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dc.creatorGomez, Nydia Tatianna
dc.date.accessioned2021-07-24T00:33:34Z
dc.date.available2021-07-24T00:33:34Z
dc.date.created2021-05
dc.date.submittedMay 2021
dc.identifier.urihttps://hdl.handle.net/1969.1/194440
dc.description.abstractThis study will examine how women are marginalized within gendered concepts of humanity through the limitations of femicide as an unrecognized basis for the credible fear of persecution under human rights regimes in the United States. In the United States, an applicant must have a credible fear of persecution and be a member of a particular social group. To further explore the implications of the patriarchal structure of human rights, I examine three legal asylum cases from Honduras, El Salvador, and Guatemala respectively. This thesis will include historical and sociological examinations of social unrest in the Northern Triangle that forces migrant women to leave their home country for asylum in the United States, exploration of a male-centric view of human rights, and the way that the permissions of sexual violence being in international institutions affects private life in the Northern Triangle. The following questions will guide the study: How does a patriarchal foundation of human rights law perpetuate gender injustices in the Northern Triangle? Moreover, how does the absence of femicide as a right-based asylum claim in the Northern Triangle impact how we might think of women as a social group in asylum law? When asylum courts deny claims of women from the Northern Triangle they do so because they do not belong to a particular enough social group that is required for asylum claims, or they are seen as not having a credible fear of persecution. I aim to argue that a patriarchal structure underwrites international human rights law and discredits the severity of sexual violence in the Northern Triangle by reducing inadmissible femicide as a credible fear of persecution. Moreover, I aim to examine how the absence of femicide and “woman” as a social group in asylum law reinforces the gendered concepts of humanity within the humanitarian discourse that omits the narratives of women who are seeking refuge from the Northern Triangle.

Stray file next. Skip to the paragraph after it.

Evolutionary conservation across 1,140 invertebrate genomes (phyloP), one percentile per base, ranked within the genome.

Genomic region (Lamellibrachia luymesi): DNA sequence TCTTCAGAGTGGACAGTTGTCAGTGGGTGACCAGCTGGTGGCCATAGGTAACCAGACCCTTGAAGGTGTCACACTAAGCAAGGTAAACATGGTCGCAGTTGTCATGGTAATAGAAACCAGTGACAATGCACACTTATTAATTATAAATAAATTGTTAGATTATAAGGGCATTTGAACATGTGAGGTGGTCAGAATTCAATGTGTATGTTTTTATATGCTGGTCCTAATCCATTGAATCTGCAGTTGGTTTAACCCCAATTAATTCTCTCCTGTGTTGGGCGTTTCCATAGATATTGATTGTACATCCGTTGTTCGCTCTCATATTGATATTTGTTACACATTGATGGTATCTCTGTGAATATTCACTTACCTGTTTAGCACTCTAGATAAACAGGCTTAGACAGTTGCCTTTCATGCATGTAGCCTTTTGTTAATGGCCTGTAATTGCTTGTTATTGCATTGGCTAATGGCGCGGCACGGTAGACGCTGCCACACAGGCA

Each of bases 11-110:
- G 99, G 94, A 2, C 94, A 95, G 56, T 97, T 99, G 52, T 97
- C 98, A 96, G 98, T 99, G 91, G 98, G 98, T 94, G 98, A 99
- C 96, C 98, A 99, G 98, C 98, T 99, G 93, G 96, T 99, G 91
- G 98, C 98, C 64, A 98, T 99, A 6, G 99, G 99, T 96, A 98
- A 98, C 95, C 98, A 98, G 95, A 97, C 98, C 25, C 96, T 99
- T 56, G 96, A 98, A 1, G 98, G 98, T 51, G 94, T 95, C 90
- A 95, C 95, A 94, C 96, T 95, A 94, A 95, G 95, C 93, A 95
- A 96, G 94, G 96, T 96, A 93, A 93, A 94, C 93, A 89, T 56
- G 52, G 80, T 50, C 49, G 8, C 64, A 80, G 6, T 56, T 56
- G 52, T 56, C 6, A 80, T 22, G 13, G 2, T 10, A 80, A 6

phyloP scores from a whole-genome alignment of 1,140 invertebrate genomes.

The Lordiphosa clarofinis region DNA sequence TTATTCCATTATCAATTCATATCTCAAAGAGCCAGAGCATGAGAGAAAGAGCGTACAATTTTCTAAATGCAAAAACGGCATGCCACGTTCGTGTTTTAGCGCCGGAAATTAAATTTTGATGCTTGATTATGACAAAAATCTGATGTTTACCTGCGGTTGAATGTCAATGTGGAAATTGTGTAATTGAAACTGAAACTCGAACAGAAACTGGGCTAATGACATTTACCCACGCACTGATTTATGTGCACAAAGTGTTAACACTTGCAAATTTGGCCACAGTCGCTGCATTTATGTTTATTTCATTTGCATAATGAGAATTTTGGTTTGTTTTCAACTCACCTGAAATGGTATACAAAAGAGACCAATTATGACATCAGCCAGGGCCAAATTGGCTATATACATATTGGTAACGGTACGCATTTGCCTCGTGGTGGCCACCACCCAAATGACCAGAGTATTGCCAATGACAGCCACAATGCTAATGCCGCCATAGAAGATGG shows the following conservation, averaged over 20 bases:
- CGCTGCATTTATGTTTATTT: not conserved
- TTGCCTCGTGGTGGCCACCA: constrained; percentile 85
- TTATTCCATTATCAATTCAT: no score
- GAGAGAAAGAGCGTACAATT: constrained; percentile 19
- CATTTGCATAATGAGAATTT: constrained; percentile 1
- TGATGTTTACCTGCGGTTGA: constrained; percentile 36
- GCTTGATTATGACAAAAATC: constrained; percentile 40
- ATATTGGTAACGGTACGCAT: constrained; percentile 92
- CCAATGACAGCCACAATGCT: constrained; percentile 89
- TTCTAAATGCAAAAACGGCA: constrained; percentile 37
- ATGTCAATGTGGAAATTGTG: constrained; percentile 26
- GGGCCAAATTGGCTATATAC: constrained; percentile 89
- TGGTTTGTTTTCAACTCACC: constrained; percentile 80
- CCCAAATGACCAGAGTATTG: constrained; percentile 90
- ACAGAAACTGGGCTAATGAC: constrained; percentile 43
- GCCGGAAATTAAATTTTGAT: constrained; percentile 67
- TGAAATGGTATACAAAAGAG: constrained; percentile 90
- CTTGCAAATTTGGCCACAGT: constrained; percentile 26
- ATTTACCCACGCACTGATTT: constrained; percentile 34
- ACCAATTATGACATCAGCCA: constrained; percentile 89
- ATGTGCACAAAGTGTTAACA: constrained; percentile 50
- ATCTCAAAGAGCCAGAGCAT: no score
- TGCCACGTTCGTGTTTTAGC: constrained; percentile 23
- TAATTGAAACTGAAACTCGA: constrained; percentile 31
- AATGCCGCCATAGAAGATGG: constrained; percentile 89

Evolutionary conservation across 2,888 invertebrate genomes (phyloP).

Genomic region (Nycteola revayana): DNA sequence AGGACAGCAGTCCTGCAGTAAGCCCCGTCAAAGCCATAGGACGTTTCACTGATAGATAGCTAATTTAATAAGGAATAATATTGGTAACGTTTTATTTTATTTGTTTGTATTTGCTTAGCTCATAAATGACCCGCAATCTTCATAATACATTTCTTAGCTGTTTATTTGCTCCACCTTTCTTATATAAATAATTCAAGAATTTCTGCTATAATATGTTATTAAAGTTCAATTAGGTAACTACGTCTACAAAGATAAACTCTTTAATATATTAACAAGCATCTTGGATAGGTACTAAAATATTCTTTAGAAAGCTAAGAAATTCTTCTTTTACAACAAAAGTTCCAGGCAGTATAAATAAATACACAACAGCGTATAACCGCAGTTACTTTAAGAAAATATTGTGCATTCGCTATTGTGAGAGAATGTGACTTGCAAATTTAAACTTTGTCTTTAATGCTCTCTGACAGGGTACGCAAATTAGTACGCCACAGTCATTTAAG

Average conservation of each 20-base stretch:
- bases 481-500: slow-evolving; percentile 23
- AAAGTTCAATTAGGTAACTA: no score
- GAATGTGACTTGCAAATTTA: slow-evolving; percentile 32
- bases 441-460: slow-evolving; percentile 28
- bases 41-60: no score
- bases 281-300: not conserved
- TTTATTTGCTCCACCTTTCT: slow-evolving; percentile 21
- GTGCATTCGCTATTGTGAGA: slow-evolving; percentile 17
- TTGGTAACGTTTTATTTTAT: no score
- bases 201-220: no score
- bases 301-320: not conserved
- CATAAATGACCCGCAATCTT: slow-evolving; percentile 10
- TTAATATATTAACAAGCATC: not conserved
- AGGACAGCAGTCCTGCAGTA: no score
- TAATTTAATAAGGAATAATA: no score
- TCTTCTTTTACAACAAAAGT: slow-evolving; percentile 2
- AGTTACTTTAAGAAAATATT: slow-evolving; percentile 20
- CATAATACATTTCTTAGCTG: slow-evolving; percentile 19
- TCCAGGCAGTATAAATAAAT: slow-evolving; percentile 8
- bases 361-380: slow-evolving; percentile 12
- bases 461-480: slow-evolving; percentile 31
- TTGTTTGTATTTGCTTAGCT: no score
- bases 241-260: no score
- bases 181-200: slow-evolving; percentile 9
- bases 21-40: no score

dc.format.mimetypeapplication/pdf
dc.subjectNorthern Triangle
dc.subjectCentral America
dc.subjecthuman rights
dc.subjectpatriarchy
dc.subjectfemicide
dc.subjectmigration
dc.subjectmigrant women
dc.subjectHonduras
dc.subjectGuatemala
dc.subjectEl Salvador
dc.subjectGlasscock Summer Scholar
dc.titleAsylum and Femicide: An Analysis of Gendered Concepts of Humanity and its Role in the Northern Triangle in Central America
dc.typeThesis
thesis.degree.departmentInternational Studies
thesis.degree.disciplineInternational Studies, International Politics and Diplomacy Track
thesis.degree.grantorUndergraduate Research Scholars Program
thesis.degree.nameB.A.
thesis.degree.levelUndergraduate
dc.contributor.committeeMemberReddy, Vanita
dc.contributor.committeeMemberHannaford, Dinah
dc.type.materialtext
dc.date.updated2021-07-24T00:33:34Z


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